The other day a programmer I work very close with and I were discussing socialization on the web. It spanned everything from recommendation engines to crowd sourcing to search, which, of course landed us on the difference between algorithmic results (traditional relevance search) versus networked crowd-sourcing (voting).
The other day, Google announced it would be adding the “+1” feature to it’s suite, allowing members to effectively vote up links they like. Wired Magazine carried a brief overview which then spawned this response as I thought through the implications of such a move by the search giant as I think it’ll basically fall as one more piece of a very very complex algorithm that Google will continue to guard secretly.
The problem with “like” has always been there’s a difference between short term excitement and long term usefullness. some of the most “liked” FB pages are not necessarily the most relevant or useful when trying to research something. Plus, liking something is a very low interaction with it. There’s no barrier to use at all. “Liking” pages is as much out of impulse as anything else, not that much different than “friending” was on MySpace or “Fanning” was on iLike or even “Following” is on Twitter. Just because a page is “liked” does not necessarily mean my friend is actually recommending it to me. Nor, in many a case, does the fact a page is not “Liked” reduce significantly the likelihood my friend wouldn’t recommend it to me if I asked.
An example is people who are a fan of the roaming gnome of Travolicity might “like” Travolicity, but if I inquire to them who they use to book travel and lodging they very well could come back with some other companies and, in one case of someone I know who adores the campy commercials, has never booked anything through them despite being a frequent flyer. Another example is if I needed a mechanic, I doubt relying on the “Likes” of my friends would do much good, as there is nothing sexy about having STS or Pep Boys or your local garage “Liked.” However, those kind of mundane and seemingly trivial pieces of information are just the kind of thing search results or other kinds of interactions.
That is, in no way, meant to defend the “click” on a search result. How many times have you clicked on a result at the top of the page only to discover once reaching the destination it wasn’t really what you wanted. Google registers the click, knows that your search entry and the click match up and gives your click weight toward that link, in theory. In reality, it is a little more complex, but the gist is that erroneous clicks, ones used to investigate the usefulness of the result on links that may not be the final necessary result, are still given weight.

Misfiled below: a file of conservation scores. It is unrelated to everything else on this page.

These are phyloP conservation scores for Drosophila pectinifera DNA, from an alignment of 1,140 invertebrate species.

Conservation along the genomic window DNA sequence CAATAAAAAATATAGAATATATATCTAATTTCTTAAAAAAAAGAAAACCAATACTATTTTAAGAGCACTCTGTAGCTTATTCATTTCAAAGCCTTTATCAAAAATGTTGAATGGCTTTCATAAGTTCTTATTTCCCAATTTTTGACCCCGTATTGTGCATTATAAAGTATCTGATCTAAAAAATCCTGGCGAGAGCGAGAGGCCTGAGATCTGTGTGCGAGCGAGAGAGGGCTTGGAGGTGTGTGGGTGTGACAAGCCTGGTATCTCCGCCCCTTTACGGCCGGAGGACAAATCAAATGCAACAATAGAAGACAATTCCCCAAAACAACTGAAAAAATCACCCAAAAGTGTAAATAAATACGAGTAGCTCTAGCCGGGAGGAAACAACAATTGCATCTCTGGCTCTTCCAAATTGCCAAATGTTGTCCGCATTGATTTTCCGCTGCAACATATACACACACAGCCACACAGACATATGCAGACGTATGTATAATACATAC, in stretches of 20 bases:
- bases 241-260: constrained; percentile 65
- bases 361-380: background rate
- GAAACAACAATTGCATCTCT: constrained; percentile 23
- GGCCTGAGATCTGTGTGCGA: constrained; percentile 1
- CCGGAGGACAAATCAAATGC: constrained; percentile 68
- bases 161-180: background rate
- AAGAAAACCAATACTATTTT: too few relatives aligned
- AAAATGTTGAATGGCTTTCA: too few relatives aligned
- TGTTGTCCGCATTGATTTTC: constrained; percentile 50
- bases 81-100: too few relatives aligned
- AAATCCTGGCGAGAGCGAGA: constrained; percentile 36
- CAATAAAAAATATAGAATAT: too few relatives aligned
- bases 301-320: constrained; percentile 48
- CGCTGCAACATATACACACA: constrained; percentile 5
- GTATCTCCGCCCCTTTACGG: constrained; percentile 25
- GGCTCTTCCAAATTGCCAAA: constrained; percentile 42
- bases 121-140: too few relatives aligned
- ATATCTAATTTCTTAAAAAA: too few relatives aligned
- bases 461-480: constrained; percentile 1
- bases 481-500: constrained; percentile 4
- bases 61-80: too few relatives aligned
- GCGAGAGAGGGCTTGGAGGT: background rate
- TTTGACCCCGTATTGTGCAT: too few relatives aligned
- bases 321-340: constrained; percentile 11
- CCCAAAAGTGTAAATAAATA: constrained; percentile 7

I think this is Google’s way of blending the more public crowd-sourcing of your network (and potentially, the aggregate of all users) with that of their current relevance algorithm to further refine results and make them seem more relevant. It will span the way people use search for some kinds of recommendations and their network for others in a way that could become extraordinary powerful because it takes into account a greater number of touchpoints than either system currently entails.
It also, as the article mentions, is a way for Google to leverage more of the personal information it has on you and your network in direct competition to Facebook (and Twitter) in order to stay relevant for advertisers and moreso investors. Remember, Google’s been an advertiser darling for ages but they are facing increased pressure on targeted ads by places such as Facebook. Performance on ad revenues and public mindshare both effect investors and with that being said, as the push for Facebook to go public comes ever closer the possibility of Googles still stratospheric stock coming down to reality looms ever larger.
Google needs to produce another successful product, not just in response to the outrageous failure of Buzz, but as a way to sure up their advertising income beyond the traditional revenue generators associated with those ads. If this works, it not only helps provide remedies to both of those issues, it helps define some parameters for true social search. If not, it may just prove to be an idea either too far ahead of it’s time or not executed in the most efficient manner because at some point in the future some kind of blended search will come to the forefront. Personally, I think there two layered components that are both fighting for their place in the search / ad world: the crowd-sourced voting concept being one and geo-location being the other.